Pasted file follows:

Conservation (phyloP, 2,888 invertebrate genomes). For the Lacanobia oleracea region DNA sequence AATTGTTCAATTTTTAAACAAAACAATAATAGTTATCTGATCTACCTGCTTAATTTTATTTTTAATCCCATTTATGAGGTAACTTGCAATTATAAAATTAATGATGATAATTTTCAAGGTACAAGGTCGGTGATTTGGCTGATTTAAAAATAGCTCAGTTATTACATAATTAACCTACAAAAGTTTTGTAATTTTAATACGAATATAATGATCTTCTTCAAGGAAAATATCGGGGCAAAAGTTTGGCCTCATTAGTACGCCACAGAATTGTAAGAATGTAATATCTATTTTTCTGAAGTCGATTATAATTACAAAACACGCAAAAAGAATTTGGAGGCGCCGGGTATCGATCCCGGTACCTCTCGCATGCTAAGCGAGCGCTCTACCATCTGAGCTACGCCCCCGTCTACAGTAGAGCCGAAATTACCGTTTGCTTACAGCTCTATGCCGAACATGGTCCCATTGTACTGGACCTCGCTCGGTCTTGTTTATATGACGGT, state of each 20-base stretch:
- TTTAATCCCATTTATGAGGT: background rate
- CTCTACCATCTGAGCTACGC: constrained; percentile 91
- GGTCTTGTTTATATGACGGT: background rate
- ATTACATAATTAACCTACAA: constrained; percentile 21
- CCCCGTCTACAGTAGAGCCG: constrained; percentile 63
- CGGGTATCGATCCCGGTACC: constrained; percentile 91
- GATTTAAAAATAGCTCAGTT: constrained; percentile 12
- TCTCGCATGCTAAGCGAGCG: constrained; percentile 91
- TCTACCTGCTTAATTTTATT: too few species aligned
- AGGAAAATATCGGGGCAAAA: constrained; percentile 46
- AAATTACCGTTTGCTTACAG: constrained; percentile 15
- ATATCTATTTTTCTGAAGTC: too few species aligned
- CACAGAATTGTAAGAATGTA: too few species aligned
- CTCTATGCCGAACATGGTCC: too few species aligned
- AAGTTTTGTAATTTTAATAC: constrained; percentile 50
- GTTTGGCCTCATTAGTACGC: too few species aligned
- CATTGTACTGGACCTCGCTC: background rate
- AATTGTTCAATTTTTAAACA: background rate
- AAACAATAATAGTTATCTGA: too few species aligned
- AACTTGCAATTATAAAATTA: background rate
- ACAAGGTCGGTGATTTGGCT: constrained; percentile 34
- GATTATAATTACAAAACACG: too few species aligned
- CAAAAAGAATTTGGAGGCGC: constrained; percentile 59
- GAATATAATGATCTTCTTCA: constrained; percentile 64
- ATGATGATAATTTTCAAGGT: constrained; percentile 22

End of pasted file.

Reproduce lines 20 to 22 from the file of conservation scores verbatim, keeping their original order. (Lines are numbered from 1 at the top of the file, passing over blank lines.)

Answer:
- AAACAATAATAGTTATCTGA: too few species aligned
- AACTTGCAATTATAAAATTA: background rate
- ACAAGGTCGGTGATTTGGCT: constrained; percentile 34